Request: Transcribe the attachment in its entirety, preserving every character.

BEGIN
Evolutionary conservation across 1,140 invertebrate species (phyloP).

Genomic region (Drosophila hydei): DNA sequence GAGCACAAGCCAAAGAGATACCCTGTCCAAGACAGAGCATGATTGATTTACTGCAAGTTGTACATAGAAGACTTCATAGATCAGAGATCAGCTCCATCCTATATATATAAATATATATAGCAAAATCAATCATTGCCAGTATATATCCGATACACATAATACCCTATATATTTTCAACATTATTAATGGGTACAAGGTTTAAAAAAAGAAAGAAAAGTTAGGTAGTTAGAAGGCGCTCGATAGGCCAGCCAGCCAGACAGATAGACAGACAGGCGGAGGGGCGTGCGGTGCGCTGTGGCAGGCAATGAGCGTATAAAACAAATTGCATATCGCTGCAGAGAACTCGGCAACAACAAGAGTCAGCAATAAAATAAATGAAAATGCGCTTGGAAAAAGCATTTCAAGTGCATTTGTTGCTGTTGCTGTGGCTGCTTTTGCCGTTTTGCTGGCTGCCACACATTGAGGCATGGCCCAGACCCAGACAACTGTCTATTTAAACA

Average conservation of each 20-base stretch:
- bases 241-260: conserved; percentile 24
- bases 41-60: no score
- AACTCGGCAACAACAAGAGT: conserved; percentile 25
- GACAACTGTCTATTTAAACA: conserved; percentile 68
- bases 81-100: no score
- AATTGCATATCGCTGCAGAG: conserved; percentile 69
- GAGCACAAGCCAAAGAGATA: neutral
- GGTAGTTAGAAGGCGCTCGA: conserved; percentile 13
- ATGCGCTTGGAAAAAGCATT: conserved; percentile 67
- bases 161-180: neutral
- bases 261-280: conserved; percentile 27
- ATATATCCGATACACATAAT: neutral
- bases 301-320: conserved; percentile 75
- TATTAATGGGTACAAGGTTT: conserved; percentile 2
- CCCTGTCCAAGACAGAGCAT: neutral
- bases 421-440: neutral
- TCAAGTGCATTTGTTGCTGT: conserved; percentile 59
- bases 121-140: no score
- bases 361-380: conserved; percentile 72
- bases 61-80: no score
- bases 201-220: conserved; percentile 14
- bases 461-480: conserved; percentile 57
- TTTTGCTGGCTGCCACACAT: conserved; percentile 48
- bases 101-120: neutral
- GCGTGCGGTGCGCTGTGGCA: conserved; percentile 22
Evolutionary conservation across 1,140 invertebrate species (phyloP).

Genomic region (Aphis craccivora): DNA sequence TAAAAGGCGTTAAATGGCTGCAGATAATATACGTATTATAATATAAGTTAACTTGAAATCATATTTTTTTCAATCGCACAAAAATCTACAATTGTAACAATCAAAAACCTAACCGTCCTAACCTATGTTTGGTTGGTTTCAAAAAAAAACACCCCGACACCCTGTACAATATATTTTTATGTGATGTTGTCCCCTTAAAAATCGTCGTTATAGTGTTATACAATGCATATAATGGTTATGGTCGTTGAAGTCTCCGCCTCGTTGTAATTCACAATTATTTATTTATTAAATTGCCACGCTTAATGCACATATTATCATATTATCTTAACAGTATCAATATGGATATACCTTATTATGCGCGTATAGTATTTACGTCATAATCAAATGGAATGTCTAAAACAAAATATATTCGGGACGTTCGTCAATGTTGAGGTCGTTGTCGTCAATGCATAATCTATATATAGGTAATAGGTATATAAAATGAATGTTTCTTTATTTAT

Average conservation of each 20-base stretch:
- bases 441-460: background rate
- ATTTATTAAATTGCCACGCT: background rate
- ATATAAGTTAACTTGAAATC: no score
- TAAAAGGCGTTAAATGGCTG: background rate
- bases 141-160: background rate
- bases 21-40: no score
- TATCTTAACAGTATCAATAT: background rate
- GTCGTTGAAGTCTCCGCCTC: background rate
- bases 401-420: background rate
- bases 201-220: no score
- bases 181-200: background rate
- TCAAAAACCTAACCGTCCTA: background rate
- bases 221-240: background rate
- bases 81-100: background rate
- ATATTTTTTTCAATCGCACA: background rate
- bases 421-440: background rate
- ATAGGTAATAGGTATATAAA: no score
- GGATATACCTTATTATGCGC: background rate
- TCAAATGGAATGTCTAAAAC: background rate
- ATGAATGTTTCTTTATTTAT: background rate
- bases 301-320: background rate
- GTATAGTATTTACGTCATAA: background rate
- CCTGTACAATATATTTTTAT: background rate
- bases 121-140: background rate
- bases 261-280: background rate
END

Evolutionary conservation across 1,140 invertebrate species (phyloP).

Genomic region (Drosophila hydei): DNA sequence GAGCACAAGCCAAAGAGATACCCTGTCCAAGACAGAGCATGATTGATTTACTGCAAGTTGTACATAGAAGACTTCATAGATCAGAGATCAGCTCCATCCTATATATATAAATATATATAGCAAAATCAATCATTGCCAGTATATATCCGATACACATAATACCCTATATATTTTCAACATTATTAATGGGTACAAGGTTTAAAAAAAGAAAGAAAAGTTAGGTAGTTAGAAGGCGCTCGATAGGCCAGCCAGCCAGACAGATAGACAGACAGGCGGAGGGGCGTGCGGTGCGCTGTGGCAGGCAATGAGCGTATAAAACAAATTGCATATCGCTGCAGAGAACTCGGCAACAACAAGAGTCAGCAATAAAATAAATGAAAATGCGCTTGGAAAAAGCATTTCAAGTGCATTTGTTGCTGTTGCTGTGGCTGCTTTTGCCGTTTTGCTGGCTGCCACACATTGAGGCATGGCCCAGACCCAGACAACTGTCTATTTAAACA

Average conservation of each 20-base stretch:
- bases 241-260: conserved; percentile 24
- bases 41-60: no score
- AACTCGGCAACAACAAGAGT: conserved; percentile 25
- GACAACTGTCTATTTAAACA: conserved; percentile 68
- bases 81-100: no score
- AATTGCATATCGCTGCAGAG: conserved; percentile 69
- GAGCACAAGCCAAAGAGATA: neutral
- GGTAGTTAGAAGGCGCTCGA: conserved; percentile 13
- ATGCGCTTGGAAAAAGCATT: conserved; percentile 67
- bases 161-180: neutral
- bases 261-280: conserved; percentile 27
- ATATATCCGATACACATAAT: neutral
- bases 301-320: conserved; percentile 75
- TATTAATGGGTACAAGGTTT: conserved; percentile 2
- CCCTGTCCAAGACAGAGCAT: neutral
- bases 421-440: neutral
- TCAAGTGCATTTGTTGCTGT: conserved; percentile 59
- bases 121-140: no score
- bases 361-380: conserved; percentile 72
- bases 61-80: no score
- bases 201-220: conserved; percentile 14
- bases 461-480: conserved; percentile 57
- TTTTGCTGGCTGCCACACAT: conserved; percentile 48
- bases 101-120: neutral
- GCGTGCGGTGCGCTGTGGCA: conserved; percentile 22
Evolutionary conservation across 1,140 invertebrate species (phyloP).

Genomic region (Aphis craccivora): DNA sequence TAAAAGGCGTTAAATGGCTGCAGATAATATACGTATTATAATATAAGTTAACTTGAAATCATATTTTTTTCAATCGCACAAAAATCTACAATTGTAACAATCAAAAACCTAACCGTCCTAACCTATGTTTGGTTGGTTTCAAAAAAAAACACCCCGACACCCTGTACAATATATTTTTATGTGATGTTGTCCCCTTAAAAATCGTCGTTATAGTGTTATACAATGCATATAATGGTTATGGTCGTTGAAGTCTCCGCCTCGTTGTAATTCACAATTATTTATTTATTAAATTGCCACGCTTAATGCACATATTATCATATTATCTTAACAGTATCAATATGGATATACCTTATTATGCGCGTATAGTATTTACGTCATAATCAAATGGAATGTCTAAAACAAAATATATTCGGGACGTTCGTCAATGTTGAGGTCGTTGTCGTCAATGCATAATCTATATATAGGTAATAGGTATATAAAATGAATGTTTCTTTATTTAT

Average conservation of each 20-base stretch:
- bases 441-460: background rate
- ATTTATTAAATTGCCACGCT: background rate
- ATATAAGTTAACTTGAAATC: no score
- TAAAAGGCGTTAAATGGCTG: background rate
- bases 141-160: background rate
- bases 21-40: no score
- TATCTTAACAGTATCAATAT: background rate
- GTCGTTGAAGTCTCCGCCTC: background rate
- bases 401-420: background rate
- bases 201-220: no score
- bases 181-200: background rate
- TCAAAAACCTAACCGTCCTA: background rate
- bases 221-240: background rate
- bases 81-100: background rate
- ATATTTTTTTCAATCGCACA: background rate
- bases 421-440: background rate
- ATAGGTAATAGGTATATAAA: no score
- GGATATACCTTATTATGCGC: background rate
- TCAAATGGAATGTCTAAAAC: background rate
- ATGAATGTTTCTTTATTTAT: background rate
- bases 301-320: background rate
- GTATAGTATTTACGTCATAA: background rate
- CCTGTACAATATATTTTTAT: background rate
- bases 121-140: background rate
- bases 261-280: background rate